Bordeaux Blasts Off, Ocean Hot Dogs, and Supreme Student Speech: Five Things That Made Us Smarter This Week
From fine space vintages to the secret history of fish sticks, we learned a lot over the last seven days
We’re living in a world awash with content—from must-read articles and binge-worthy shows to epic tweetstorms and viral TikToks and all sorts of clickbait in between. The Elective is here to help cut through the noise. Each week, members of the Elective team share the books, articles, documentaries, podcasts, and experiences that not only made them smarter but also changed how they see the world around them and, often, how they see themselves.
Courtesy of the ACLU
Brandi Levy—and her frustrated Snapchat post—is at the center of a landmark Supreme Court case that could determine the future of student speech.
The Supreme Court spent some time this week hearing the saga of an angry cheerleader. And what they eventually decide about Brandi Levy’s Constitutional right to give the finger (on Snapchat) to her school could reshape disciplinary rules across the nation. “When the Internet amplifies student ‘speech’ far beyond the schoolhouse gate, the justices professed to having a hard time drawing clear lines between when discipline was appropriate and when it endangers the free speech rights of 50 million public school students,” reported The Washington Post after listening to Wednesday’s oral arguments. At issue in Levy’s case is whether school authorities have the right to discipline a student for a profane rant posted on social media, especially if that rant is ostensibly directed at school officials (like the cheerleading coaches who decided not to promote Levy to the varsity cheer squad). The content of Levy’s Snapchat post is definitely crass, and it’s fair to say that any student shouting her words in the hallway between classes would have been sent straight to detention. But the issue before the court is whether speech that happens away from school, on social media, can be subject to school oversight if officials deem it “disruptive to the school environment.”
Student groups are worried. “Students in our nation’s public schools play a critical—albeit often overlooked and undervalued—role in our democracy,” wrote a collection of student advocates in a 41-page amicus brief filed in the case. “Their civic engagement should not be stifled simply because it challenges school authority.” They point to social media’s role in organizing protest movements, lobbying efforts, and social justice campaigns, and warn that giving school administrators the power to police off-campus content will have a muzzling effect. At the same time, administrators point to the torrent of abusive, bullying, and threatening comments they regularly see directed at students, and say they’ll be powerless to take action if the court gives blanket protection to student speech. The Justices have their work cut out for them. “I’m quite concerned about the effect of this on freedom of speech,” Justice Samuel Alito said during oral arguments. “I think we need clear lines.” Figuring out how to draw those lines in the digital world looks way harder than making the varsity squad. The case is Mahanoy Area School District vs. B.L. —Eric Johnson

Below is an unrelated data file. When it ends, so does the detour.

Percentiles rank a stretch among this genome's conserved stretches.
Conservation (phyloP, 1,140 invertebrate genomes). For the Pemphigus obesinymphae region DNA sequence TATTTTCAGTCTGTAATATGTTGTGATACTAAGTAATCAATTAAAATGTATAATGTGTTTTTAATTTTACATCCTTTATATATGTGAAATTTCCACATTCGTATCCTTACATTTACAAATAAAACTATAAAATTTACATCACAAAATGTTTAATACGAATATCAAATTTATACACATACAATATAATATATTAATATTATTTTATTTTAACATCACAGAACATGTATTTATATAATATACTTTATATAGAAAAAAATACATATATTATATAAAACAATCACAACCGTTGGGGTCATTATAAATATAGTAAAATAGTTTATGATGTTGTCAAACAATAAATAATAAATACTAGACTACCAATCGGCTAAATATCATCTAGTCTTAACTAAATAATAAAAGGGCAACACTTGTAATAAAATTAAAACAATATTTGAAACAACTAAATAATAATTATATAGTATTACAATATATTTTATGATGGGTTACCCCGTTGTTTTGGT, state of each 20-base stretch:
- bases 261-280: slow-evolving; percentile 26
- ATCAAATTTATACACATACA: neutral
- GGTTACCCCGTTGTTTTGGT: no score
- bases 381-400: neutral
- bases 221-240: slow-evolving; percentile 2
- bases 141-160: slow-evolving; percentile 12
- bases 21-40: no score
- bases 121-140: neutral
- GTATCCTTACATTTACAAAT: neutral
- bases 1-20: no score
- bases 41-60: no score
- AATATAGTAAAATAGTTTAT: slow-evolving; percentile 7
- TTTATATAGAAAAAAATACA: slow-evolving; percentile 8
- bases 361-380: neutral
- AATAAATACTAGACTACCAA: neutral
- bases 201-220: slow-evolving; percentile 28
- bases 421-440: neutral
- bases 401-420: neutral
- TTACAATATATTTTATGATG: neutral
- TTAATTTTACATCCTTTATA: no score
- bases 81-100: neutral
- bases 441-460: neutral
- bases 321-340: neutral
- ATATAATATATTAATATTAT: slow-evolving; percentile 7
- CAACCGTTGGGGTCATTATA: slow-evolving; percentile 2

Clark and Company/Getty Images
The only thing possibly more gross than this picture of a "Fish Finger Sandwich" is knowing that the fish sticks came off a fishbrick of frozen fish flesh.
Ocean Hot Dogs > Chicken of the Sea
What is it about fish sticks that make them so delicious? It's got to be that patent designation US2724651A. (Any good chef will tell you, you can't make an omelet without securing a U.S. patent number.) That's just one of the mind-blowing fish stick facts that left me reeling after reading Hakai Magazine's absolutely essential history of the humble frozen food. Here's another: We have fish sticks thanks to technology creating too-efficient means of fishing, which left fishers with too much fish, which meant they froze their bountiful harvests to keep them fresh(ish), which led to—I hope you're sitting down—"fishbricks." "These were packaged like blocks of ice cream, with the idea that a home cook could chop off however much fish she wanted that day," Ute Eberle writes. This might be hard to believe, but there wasn't really a market for selling blocks of fish flesh in supermarkets. But when they were cut into strips and coated in batter? Eureka! Apparently ice-cream like fishbricks don't resonate with consumers as much as foodstuff that resembles "the ocean's hot dogs." (I think I'm going to be seasick.) That phrase was coined by Paul Josephson, who teaches Russian and Soviet history at Colby College and is so immersed in the subject he calls himself "Mr. Fish Stick." And yes, he has published academically about the food. "The research for it required him to get information from seafood companies, which proved unexpectedly challenging. “In some ways, it was easier to get into Soviet archives having to do with nuclear bombs,” he recalls." Hook, line, and sinker, Hakai. —Dante A. Ciampaglia
Igor Shishov/Getty Images
To Infinity, and Bordeaux! [I prefer a good Château Picard myself... -Ed.]
Who’s the Designated Driver on the Next Falcon 9?